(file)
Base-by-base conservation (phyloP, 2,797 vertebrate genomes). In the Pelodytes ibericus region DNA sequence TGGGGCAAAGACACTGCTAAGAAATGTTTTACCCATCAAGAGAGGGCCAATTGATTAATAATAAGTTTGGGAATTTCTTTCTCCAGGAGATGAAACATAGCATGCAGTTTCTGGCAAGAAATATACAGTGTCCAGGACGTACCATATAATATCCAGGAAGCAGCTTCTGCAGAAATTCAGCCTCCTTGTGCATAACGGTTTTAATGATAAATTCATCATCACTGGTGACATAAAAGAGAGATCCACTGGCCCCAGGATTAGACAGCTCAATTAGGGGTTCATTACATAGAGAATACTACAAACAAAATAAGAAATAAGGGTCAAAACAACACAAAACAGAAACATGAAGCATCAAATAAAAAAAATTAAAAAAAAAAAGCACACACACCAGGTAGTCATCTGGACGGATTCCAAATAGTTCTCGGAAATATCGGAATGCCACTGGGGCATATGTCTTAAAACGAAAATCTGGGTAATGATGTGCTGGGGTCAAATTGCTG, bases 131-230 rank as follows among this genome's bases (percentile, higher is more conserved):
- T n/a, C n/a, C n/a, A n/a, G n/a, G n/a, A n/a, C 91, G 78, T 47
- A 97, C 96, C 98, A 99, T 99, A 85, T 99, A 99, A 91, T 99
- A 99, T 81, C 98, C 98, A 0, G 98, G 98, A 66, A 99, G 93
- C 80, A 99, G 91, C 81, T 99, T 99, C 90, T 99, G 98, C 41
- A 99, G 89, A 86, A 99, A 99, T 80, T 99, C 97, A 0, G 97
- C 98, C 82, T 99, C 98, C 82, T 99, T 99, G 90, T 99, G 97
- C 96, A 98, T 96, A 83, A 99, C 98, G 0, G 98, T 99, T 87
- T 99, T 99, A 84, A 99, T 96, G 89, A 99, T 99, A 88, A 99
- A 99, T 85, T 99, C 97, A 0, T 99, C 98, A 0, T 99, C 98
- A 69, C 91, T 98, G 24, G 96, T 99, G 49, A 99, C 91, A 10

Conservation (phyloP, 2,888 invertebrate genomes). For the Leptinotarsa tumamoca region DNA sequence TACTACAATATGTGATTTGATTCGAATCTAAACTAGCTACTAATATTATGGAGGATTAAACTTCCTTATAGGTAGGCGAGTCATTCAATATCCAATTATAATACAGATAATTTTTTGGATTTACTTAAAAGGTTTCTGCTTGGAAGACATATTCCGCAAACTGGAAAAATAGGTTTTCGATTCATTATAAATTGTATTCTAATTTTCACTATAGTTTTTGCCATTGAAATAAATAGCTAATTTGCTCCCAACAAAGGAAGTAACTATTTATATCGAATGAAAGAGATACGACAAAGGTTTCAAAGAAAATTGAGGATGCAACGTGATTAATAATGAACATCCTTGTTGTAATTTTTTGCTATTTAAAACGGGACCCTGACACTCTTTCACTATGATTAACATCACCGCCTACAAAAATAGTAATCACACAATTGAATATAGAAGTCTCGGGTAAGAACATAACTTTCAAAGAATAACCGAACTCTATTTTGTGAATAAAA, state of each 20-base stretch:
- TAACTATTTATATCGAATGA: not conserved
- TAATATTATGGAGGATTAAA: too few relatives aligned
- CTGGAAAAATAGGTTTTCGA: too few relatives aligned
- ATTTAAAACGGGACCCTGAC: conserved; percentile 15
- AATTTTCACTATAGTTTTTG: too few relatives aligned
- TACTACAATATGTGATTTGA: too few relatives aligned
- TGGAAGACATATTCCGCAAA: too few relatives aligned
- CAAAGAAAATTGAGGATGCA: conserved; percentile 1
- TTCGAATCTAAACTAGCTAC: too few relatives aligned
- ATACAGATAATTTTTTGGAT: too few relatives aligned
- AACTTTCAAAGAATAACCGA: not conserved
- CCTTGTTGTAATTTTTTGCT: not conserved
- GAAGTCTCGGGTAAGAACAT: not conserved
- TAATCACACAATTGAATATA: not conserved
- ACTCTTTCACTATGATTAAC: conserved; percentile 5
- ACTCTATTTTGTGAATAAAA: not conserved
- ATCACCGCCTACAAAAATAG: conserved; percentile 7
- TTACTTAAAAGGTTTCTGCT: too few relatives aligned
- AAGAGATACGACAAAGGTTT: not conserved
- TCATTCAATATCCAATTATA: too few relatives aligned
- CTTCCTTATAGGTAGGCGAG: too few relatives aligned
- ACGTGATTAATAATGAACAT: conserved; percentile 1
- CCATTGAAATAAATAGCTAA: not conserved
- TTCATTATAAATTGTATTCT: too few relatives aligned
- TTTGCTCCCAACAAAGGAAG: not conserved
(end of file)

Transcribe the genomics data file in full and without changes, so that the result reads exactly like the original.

Base-by-base conservation (phyloP, 2,797 vertebrate genomes). In the Pelodytes ibericus region DNA sequence TGGGGCAAAGACACTGCTAAGAAATGTTTTACCCATCAAGAGAGGGCCAATTGATTAATAATAAGTTTGGGAATTTCTTTCTCCAGGAGATGAAACATAGCATGCAGTTTCTGGCAAGAAATATACAGTGTCCAGGACGTACCATATAATATCCAGGAAGCAGCTTCTGCAGAAATTCAGCCTCCTTGTGCATAACGGTTTTAATGATAAATTCATCATCACTGGTGACATAAAAGAGAGATCCACTGGCCCCAGGATTAGACAGCTCAATTAGGGGTTCATTACATAGAGAATACTACAAACAAAATAAGAAATAAGGGTCAAAACAACACAAAACAGAAACATGAAGCATCAAATAAAAAAAATTAAAAAAAAAAAGCACACACACCAGGTAGTCATCTGGACGGATTCCAAATAGTTCTCGGAAATATCGGAATGCCACTGGGGCATATGTCTTAAAACGAAAATCTGGGTAATGATGTGCTGGGGTCAAATTGCTG, bases 131-230 rank as follows among this genome's bases (percentile, higher is more conserved):
- T n/a, C n/a, C n/a, A n/a, G n/a, G n/a, A n/a, C 91, G 78, T 47
- A 97, C 96, C 98, A 99, T 99, A 85, T 99, A 99, A 91, T 99
- A 99, T 81, C 98, C 98, A 0, G 98, G 98, A 66, A 99, G 93
- C 80, A 99, G 91, C 81, T 99, T 99, C 90, T 99, G 98, C 41
- A 99, G 89, A 86, A 99, A 99, T 80, T 99, C 97, A 0, G 97
- C 98, C 82, T 99, C 98, C 82, T 99, T 99, G 90, T 99, G 97
- C 96, A 98, T 96, A 83, A 99, C 98, G 0, G 98, T 99, T 87
- T 99, T 99, A 84, A 99, T 96, G 89, A 99, T 99, A 88, A 99
- A 99, T 85, T 99, C 97, A 0, T 99, C 98, A 0, T 99, C 98
- A 69, C 91, T 98, G 24, G 96, T 99, G 49, A 99, C 91, A 10

Conservation (phyloP, 2,888 invertebrate genomes). For the Leptinotarsa tumamoca region DNA sequence TACTACAATATGTGATTTGATTCGAATCTAAACTAGCTACTAATATTATGGAGGATTAAACTTCCTTATAGGTAGGCGAGTCATTCAATATCCAATTATAATACAGATAATTTTTTGGATTTACTTAAAAGGTTTCTGCTTGGAAGACATATTCCGCAAACTGGAAAAATAGGTTTTCGATTCATTATAAATTGTATTCTAATTTTCACTATAGTTTTTGCCATTGAAATAAATAGCTAATTTGCTCCCAACAAAGGAAGTAACTATTTATATCGAATGAAAGAGATACGACAAAGGTTTCAAAGAAAATTGAGGATGCAACGTGATTAATAATGAACATCCTTGTTGTAATTTTTTGCTATTTAAAACGGGACCCTGACACTCTTTCACTATGATTAACATCACCGCCTACAAAAATAGTAATCACACAATTGAATATAGAAGTCTCGGGTAAGAACATAACTTTCAAAGAATAACCGAACTCTATTTTGTGAATAAAA, state of each 20-base stretch:
- TAACTATTTATATCGAATGA: not conserved
- TAATATTATGGAGGATTAAA: too few relatives aligned
- CTGGAAAAATAGGTTTTCGA: too few relatives aligned
- ATTTAAAACGGGACCCTGAC: conserved; percentile 15
- AATTTTCACTATAGTTTTTG: too few relatives aligned
- TACTACAATATGTGATTTGA: too few relatives aligned
- TGGAAGACATATTCCGCAAA: too few relatives aligned
- CAAAGAAAATTGAGGATGCA: conserved; percentile 1
- TTCGAATCTAAACTAGCTAC: too few relatives aligned
- ATACAGATAATTTTTTGGAT: too few relatives aligned
- AACTTTCAAAGAATAACCGA: not conserved
- CCTTGTTGTAATTTTTTGCT: not conserved
- GAAGTCTCGGGTAAGAACAT: not conserved
- TAATCACACAATTGAATATA: not conserved
- ACTCTTTCACTATGATTAAC: conserved; percentile 5
- ACTCTATTTTGTGAATAAAA: not conserved
- ATCACCGCCTACAAAAATAG: conserved; percentile 7
- TTACTTAAAAGGTTTCTGCT: too few relatives aligned
- AAGAGATACGACAAAGGTTT: not conserved
- TCATTCAATATCCAATTATA: too few relatives aligned
- CTTCCTTATAGGTAGGCGAG: too few relatives aligned
- ACGTGATTAATAATGAACAT: conserved; percentile 1
- CCATTGAAATAAATAGCTAA: not conserved
- TTCATTATAAATTGTATTCT: too few relatives aligned
- TTTGCTCCCAACAAAGGAAG: not conserved